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Open Access Research article

Neonatal mortality in Sudan: analysis of the Sudan household survey, 2010

Amal O Bashir1, Ghada H Ibrahim2, Igbal A Bashier1 and Ishag Adam3*

Author Affiliations

1 Public Health Institute, Khartoum, Sudan

2 School of Health Sciences, City University, London, United Kingdom

3 Faculty of Medicine, University of Khartoum, Khartoum, Sudan

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BMC Public Health 2013, 13:287  doi:10.1186/1471-2458-13-287

Published: 1 April 2013

Abstract

Background

Sudan is classified as having insufficient progress in achieving the Millennium Development Goal (MDG-4), where the levels of child and infant mortality are among the highest in the region and the world. This study investigated factors associated with neonatal mortality in Sudan. Neonatal death is defined as death within the first 28 days of life.

Methods

This study analysed data from the Sudan Household Health Survey 2nd round, which was carried out in 2010. Total of 6,198 live-born infants delivered within the two years preceding the survey were included as the study population. Multivariate logistic regression was used to model neonatal mortality as a function of maternal health parameters, socioeconomic indicators and the sex of the child.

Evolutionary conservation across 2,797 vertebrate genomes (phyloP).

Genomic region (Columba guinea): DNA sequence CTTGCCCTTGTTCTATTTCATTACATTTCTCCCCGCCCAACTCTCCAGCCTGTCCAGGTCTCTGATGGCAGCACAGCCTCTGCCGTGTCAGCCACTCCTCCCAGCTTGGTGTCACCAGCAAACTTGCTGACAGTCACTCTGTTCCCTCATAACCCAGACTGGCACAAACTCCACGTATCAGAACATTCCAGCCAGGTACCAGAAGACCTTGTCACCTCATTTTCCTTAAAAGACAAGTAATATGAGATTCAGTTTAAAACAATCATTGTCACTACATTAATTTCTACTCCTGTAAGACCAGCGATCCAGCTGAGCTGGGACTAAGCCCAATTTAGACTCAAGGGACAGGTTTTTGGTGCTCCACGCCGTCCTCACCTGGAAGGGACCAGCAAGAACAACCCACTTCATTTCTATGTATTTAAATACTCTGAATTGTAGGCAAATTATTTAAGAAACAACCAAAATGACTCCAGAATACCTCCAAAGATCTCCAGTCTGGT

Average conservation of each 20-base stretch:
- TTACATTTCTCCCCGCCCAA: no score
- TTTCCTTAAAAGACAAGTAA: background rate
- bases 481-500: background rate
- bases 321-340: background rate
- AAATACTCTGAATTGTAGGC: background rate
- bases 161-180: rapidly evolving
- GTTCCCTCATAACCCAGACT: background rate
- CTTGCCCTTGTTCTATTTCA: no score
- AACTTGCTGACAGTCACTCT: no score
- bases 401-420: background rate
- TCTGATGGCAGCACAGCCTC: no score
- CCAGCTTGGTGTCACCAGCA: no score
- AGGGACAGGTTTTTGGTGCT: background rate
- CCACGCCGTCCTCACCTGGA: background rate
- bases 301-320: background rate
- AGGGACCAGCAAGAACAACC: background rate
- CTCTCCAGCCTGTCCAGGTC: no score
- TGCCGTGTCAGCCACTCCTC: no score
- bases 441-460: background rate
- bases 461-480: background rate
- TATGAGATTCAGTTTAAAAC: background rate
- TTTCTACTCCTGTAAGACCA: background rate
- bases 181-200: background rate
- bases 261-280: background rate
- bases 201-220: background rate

Results

There were 189 neonatal deaths out of 6,198 live births (3.0%). In the multiple logistic regression, the factors associated with neonatal mortality were advanced maternal age (≥ 40 years; OR = 2.4; 95% CI: 1.21, 4.78, p = 0.012), poor household wealth index (OR = 1.6; 95% CI: 1.18, 2.47, p = 0.005), male child (OR = 1.8; 95% CI: 1.31, 2.42, p < 0.001), delivery of baby by Caesarean section (OR = 1.6; 95% CI: 1.78, 2.42, p = 0.013) and delivery complications (OR = 1.4; 95% CI: 1.18, 2.15, p = 0.002).

Conclusion

Public health interventions which target neonatal mortality reduction should adopt a risk-factor-based approach to detect pregnancy complications early and once identified, the health system should be strengthened so that these complications can be dealt with adequately.

Keywords:
Neonatal mortality; Maternal factors; Delivery complications; Sudan